Rupert Sheldrake

Freeing the Spirit of EnquiryThe Science Delusion is the belief that science already understands the nature of reality. The fundamental questions are answered, leaving only the details to be filled in. In this book (published in the US as Science Set Free), Dr Rupert Sheldrake, one of the world's most innovative scientists, shows that science is being constricted by assumptions that have hardened into dogmas. The 'scientific worldview' has become a belief system. All reality is material or physical. The world is a machine, made up of dead matter. Nature is purposeless. Consciousness is nothing but the physical activity of the brain. Free will is an illusion. God exists only as an idea in human minds, imprisoned within our skulls.Sheldrake examines these dogmas scientifically, and shows persuasively that science would be better off without them: freer, more interesting, and more fun.In The God Delusion Richard Dawkins used science to bash God, but here Rupert Sheldrake shows that Dawkins' understanding of what science can do is old-fashioned and itself a delusion. 'Rupert Sheldrake does science, humanity and the world at large a considerable favour.'The Independent'Certainly we need to accept the limitations of much current dogma and keep our minds open as we reasonably can. Sheldrake may help us do so through this well-written, challenging and always interesting book.' Financial Times

Hodder & Stoughton

Thinking in Numbers

Daniel Tammet
Authors:
Daniel Tammet
John Murray

Boffinology

Justin Pollard
Authors:
Justin Pollard

The history of science is often seen as a story of advancement but nothing could be further from the truth. Science, it is true, has progressed, but rarely in the direction intended and seldom for the reasons given. This has a lot to do with the people responsible.Meet Thales, credited as 'the father of science', whose only real claim to fame is that he often fell into ditches, discover how Archimedes never said Eureka and hated baths anyway and how the most lucrative ancient Greek invention was not democracy but the slot machine.Justin Pollard also fills us in on Issac Newton who liked to disguise himself and lurk in London's less salubrious pubs, how eleven people claimed to have invented the steam engine and why the first website was twelve foot across and made of wood.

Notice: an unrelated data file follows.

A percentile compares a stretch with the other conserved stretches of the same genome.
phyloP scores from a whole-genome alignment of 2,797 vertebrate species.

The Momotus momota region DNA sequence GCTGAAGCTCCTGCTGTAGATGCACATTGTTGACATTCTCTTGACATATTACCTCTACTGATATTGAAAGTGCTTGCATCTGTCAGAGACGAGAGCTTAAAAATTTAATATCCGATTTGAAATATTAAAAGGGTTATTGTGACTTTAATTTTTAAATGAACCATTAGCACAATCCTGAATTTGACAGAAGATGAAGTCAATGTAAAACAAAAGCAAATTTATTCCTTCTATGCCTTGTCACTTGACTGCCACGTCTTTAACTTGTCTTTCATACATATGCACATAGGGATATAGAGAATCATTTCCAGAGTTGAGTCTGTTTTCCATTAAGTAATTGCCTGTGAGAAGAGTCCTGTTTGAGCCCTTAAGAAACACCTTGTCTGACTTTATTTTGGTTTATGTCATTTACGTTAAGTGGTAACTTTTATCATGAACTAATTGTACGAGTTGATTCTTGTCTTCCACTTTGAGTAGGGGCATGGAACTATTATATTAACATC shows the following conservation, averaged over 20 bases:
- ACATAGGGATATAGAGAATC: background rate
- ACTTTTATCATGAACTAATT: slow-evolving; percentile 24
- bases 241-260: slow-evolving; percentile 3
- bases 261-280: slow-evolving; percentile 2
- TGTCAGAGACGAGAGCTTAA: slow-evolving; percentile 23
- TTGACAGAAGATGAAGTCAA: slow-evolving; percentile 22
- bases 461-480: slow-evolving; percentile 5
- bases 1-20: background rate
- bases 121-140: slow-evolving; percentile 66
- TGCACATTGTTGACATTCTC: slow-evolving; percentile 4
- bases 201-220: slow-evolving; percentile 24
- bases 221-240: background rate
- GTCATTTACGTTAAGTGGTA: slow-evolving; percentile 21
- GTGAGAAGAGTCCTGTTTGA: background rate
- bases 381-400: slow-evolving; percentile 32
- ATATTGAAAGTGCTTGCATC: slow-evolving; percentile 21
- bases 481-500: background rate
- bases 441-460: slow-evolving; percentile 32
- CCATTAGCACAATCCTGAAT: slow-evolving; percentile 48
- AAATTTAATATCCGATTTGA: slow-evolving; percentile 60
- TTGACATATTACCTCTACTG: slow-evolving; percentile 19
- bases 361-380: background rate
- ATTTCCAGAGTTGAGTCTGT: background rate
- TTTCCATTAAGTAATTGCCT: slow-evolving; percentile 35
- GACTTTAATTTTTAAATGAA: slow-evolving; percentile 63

John Murray

The Hair of the Dog

Karl Sabbagh
Authors:
Karl Sabbagh

Science is full of surprises: the peculiar peepshow beginnings of baby incubators; the unexpected positive fallout from the H-bomb; the dinosaurs that caused sonic booms; the irrational nature of the number pi; the fifth taste sensation lurking in everyone's taste buds which nobody knew about (except for the Japanese). Whilst shedding light on these conundrums, Karl Sabbagh shows that seemingly trivial queries or assumptions lead to a deeper understanding of how science works. Who would have thought that scientists would turn to the hypothesis 'All swans are white' to determine the stability of the entire universe? Or that if we choose to spend our hard-earned money on other people it might make us happier than if we spend it on ourselves?

John Murray

Use Your Head

Dr Daniel Freeman, Jason Freeman
Authors:
Dr Daniel Freeman, Jason Freeman

Andrea Wulf